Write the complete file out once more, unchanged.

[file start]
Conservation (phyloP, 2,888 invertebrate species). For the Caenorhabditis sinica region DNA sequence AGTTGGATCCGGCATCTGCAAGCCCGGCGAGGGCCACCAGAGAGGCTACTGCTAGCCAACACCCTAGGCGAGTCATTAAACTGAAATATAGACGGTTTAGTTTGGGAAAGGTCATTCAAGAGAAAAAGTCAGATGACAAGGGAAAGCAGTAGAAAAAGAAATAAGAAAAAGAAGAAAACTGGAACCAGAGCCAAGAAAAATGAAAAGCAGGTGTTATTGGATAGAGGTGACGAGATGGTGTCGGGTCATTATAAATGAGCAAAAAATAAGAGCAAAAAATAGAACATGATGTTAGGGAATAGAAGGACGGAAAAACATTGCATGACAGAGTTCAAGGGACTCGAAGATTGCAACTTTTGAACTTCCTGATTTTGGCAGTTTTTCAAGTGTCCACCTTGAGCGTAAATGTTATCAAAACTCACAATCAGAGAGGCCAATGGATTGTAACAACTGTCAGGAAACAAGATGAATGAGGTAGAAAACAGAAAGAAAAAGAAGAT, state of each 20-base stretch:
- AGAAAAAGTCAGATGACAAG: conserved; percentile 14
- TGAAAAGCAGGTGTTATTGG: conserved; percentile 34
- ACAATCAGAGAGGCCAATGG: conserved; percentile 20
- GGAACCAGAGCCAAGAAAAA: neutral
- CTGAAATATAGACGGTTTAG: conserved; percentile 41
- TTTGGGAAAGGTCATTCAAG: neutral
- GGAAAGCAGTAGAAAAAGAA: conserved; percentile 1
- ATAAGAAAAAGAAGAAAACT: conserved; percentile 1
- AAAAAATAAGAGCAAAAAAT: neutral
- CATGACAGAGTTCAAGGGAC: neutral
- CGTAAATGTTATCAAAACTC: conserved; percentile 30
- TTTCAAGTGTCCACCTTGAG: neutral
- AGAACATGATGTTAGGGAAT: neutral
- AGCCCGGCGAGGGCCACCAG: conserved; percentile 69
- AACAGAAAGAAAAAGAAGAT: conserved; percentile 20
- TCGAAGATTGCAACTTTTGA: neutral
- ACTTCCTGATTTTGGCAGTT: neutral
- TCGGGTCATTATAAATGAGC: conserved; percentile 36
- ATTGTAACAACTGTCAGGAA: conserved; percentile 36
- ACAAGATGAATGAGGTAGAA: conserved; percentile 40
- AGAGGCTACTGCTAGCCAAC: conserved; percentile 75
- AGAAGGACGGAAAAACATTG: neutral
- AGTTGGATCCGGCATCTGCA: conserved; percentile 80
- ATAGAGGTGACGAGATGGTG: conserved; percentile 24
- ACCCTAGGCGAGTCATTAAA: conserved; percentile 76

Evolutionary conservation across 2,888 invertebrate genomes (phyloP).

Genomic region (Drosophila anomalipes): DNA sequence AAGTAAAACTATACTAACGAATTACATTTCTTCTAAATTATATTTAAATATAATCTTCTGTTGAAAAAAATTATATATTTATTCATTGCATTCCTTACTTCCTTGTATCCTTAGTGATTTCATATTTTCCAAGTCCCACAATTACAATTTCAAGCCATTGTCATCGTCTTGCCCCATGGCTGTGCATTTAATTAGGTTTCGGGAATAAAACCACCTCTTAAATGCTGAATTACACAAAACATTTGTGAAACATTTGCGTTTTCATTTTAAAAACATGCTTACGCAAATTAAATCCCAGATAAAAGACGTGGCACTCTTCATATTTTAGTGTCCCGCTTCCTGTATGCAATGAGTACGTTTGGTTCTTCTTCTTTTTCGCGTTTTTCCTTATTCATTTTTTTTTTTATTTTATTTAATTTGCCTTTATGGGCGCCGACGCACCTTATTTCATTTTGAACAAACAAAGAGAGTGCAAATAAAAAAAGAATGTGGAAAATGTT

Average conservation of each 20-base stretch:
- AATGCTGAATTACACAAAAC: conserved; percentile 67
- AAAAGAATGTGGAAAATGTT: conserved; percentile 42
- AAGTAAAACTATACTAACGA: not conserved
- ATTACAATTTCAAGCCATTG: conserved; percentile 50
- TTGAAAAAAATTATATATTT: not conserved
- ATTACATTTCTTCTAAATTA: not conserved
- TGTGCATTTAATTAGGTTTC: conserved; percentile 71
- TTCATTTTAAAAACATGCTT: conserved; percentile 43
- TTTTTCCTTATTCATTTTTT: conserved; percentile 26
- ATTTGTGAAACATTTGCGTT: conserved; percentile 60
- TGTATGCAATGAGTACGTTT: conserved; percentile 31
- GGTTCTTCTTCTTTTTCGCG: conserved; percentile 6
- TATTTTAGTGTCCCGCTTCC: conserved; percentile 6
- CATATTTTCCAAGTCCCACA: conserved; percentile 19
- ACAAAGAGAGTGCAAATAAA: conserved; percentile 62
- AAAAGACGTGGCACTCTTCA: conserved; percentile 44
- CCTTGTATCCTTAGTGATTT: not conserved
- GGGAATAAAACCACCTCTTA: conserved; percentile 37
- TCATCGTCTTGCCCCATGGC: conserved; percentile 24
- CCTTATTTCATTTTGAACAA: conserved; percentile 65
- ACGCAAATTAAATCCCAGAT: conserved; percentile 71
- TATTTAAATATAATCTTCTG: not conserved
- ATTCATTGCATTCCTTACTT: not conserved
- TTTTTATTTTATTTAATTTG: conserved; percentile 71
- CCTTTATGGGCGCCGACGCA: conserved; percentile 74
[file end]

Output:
Conservation (phyloP, 2,888 invertebrate species). For the Caenorhabditis sinica region DNA sequence AGTTGGATCCGGCATCTGCAAGCCCGGCGAGGGCCACCAGAGAGGCTACTGCTAGCCAACACCCTAGGCGAGTCATTAAACTGAAATATAGACGGTTTAGTTTGGGAAAGGTCATTCAAGAGAAAAAGTCAGATGACAAGGGAAAGCAGTAGAAAAAGAAATAAGAAAAAGAAGAAAACTGGAACCAGAGCCAAGAAAAATGAAAAGCAGGTGTTATTGGATAGAGGTGACGAGATGGTGTCGGGTCATTATAAATGAGCAAAAAATAAGAGCAAAAAATAGAACATGATGTTAGGGAATAGAAGGACGGAAAAACATTGCATGACAGAGTTCAAGGGACTCGAAGATTGCAACTTTTGAACTTCCTGATTTTGGCAGTTTTTCAAGTGTCCACCTTGAGCGTAAATGTTATCAAAACTCACAATCAGAGAGGCCAATGGATTGTAACAACTGTCAGGAAACAAGATGAATGAGGTAGAAAACAGAAAGAAAAAGAAGAT, state of each 20-base stretch:
- AGAAAAAGTCAGATGACAAG: conserved; percentile 14
- TGAAAAGCAGGTGTTATTGG: conserved; percentile 34
- ACAATCAGAGAGGCCAATGG: conserved; percentile 20
- GGAACCAGAGCCAAGAAAAA: neutral
- CTGAAATATAGACGGTTTAG: conserved; percentile 41
- TTTGGGAAAGGTCATTCAAG: neutral
- GGAAAGCAGTAGAAAAAGAA: conserved; percentile 1
- ATAAGAAAAAGAAGAAAACT: conserved; percentile 1
- AAAAAATAAGAGCAAAAAAT: neutral
- CATGACAGAGTTCAAGGGAC: neutral
- CGTAAATGTTATCAAAACTC: conserved; percentile 30
- TTTCAAGTGTCCACCTTGAG: neutral
- AGAACATGATGTTAGGGAAT: neutral
- AGCCCGGCGAGGGCCACCAG: conserved; percentile 69
- AACAGAAAGAAAAAGAAGAT: conserved; percentile 20
- TCGAAGATTGCAACTTTTGA: neutral
- ACTTCCTGATTTTGGCAGTT: neutral
- TCGGGTCATTATAAATGAGC: conserved; percentile 36
- ATTGTAACAACTGTCAGGAA: conserved; percentile 36
- ACAAGATGAATGAGGTAGAA: conserved; percentile 40
- AGAGGCTACTGCTAGCCAAC: conserved; percentile 75
- AGAAGGACGGAAAAACATTG: neutral
- AGTTGGATCCGGCATCTGCA: conserved; percentile 80
- ATAGAGGTGACGAGATGGTG: conserved; percentile 24
- ACCCTAGGCGAGTCATTAAA: conserved; percentile 76

Evolutionary conservation across 2,888 invertebrate genomes (phyloP).

Genomic region (Drosophila anomalipes): DNA sequence AAGTAAAACTATACTAACGAATTACATTTCTTCTAAATTATATTTAAATATAATCTTCTGTTGAAAAAAATTATATATTTATTCATTGCATTCCTTACTTCCTTGTATCCTTAGTGATTTCATATTTTCCAAGTCCCACAATTACAATTTCAAGCCATTGTCATCGTCTTGCCCCATGGCTGTGCATTTAATTAGGTTTCGGGAATAAAACCACCTCTTAAATGCTGAATTACACAAAACATTTGTGAAACATTTGCGTTTTCATTTTAAAAACATGCTTACGCAAATTAAATCCCAGATAAAAGACGTGGCACTCTTCATATTTTAGTGTCCCGCTTCCTGTATGCAATGAGTACGTTTGGTTCTTCTTCTTTTTCGCGTTTTTCCTTATTCATTTTTTTTTTTATTTTATTTAATTTGCCTTTATGGGCGCCGACGCACCTTATTTCATTTTGAACAAACAAAGAGAGTGCAAATAAAAAAAGAATGTGGAAAATGTT

Average conservation of each 20-base stretch:
- AATGCTGAATTACACAAAAC: conserved; percentile 67
- AAAAGAATGTGGAAAATGTT: conserved; percentile 42
- AAGTAAAACTATACTAACGA: not conserved
- ATTACAATTTCAAGCCATTG: conserved; percentile 50
- TTGAAAAAAATTATATATTT: not conserved
- ATTACATTTCTTCTAAATTA: not conserved
- TGTGCATTTAATTAGGTTTC: conserved; percentile 71
- TTCATTTTAAAAACATGCTT: conserved; percentile 43
- TTTTTCCTTATTCATTTTTT: conserved; percentile 26
- ATTTGTGAAACATTTGCGTT: conserved; percentile 60
- TGTATGCAATGAGTACGTTT: conserved; percentile 31
- GGTTCTTCTTCTTTTTCGCG: conserved; percentile 6
- TATTTTAGTGTCCCGCTTCC: conserved; percentile 6
- CATATTTTCCAAGTCCCACA: conserved; percentile 19
- ACAAAGAGAGTGCAAATAAA: conserved; percentile 62
- AAAAGACGTGGCACTCTTCA: conserved; percentile 44
- CCTTGTATCCTTAGTGATTT: not conserved
- GGGAATAAAACCACCTCTTA: conserved; percentile 37
- TCATCGTCTTGCCCCATGGC: conserved; percentile 24
- CCTTATTTCATTTTGAACAA: conserved; percentile 65
- ACGCAAATTAAATCCCAGAT: conserved; percentile 71
- TATTTAAATATAATCTTCTG: not conserved
- ATTCATTGCATTCCTTACTT: not conserved
- TTTTTATTTTATTTAATTTG: conserved; percentile 71
- CCTTTATGGGCGCCGACGCA: conserved; percentile 74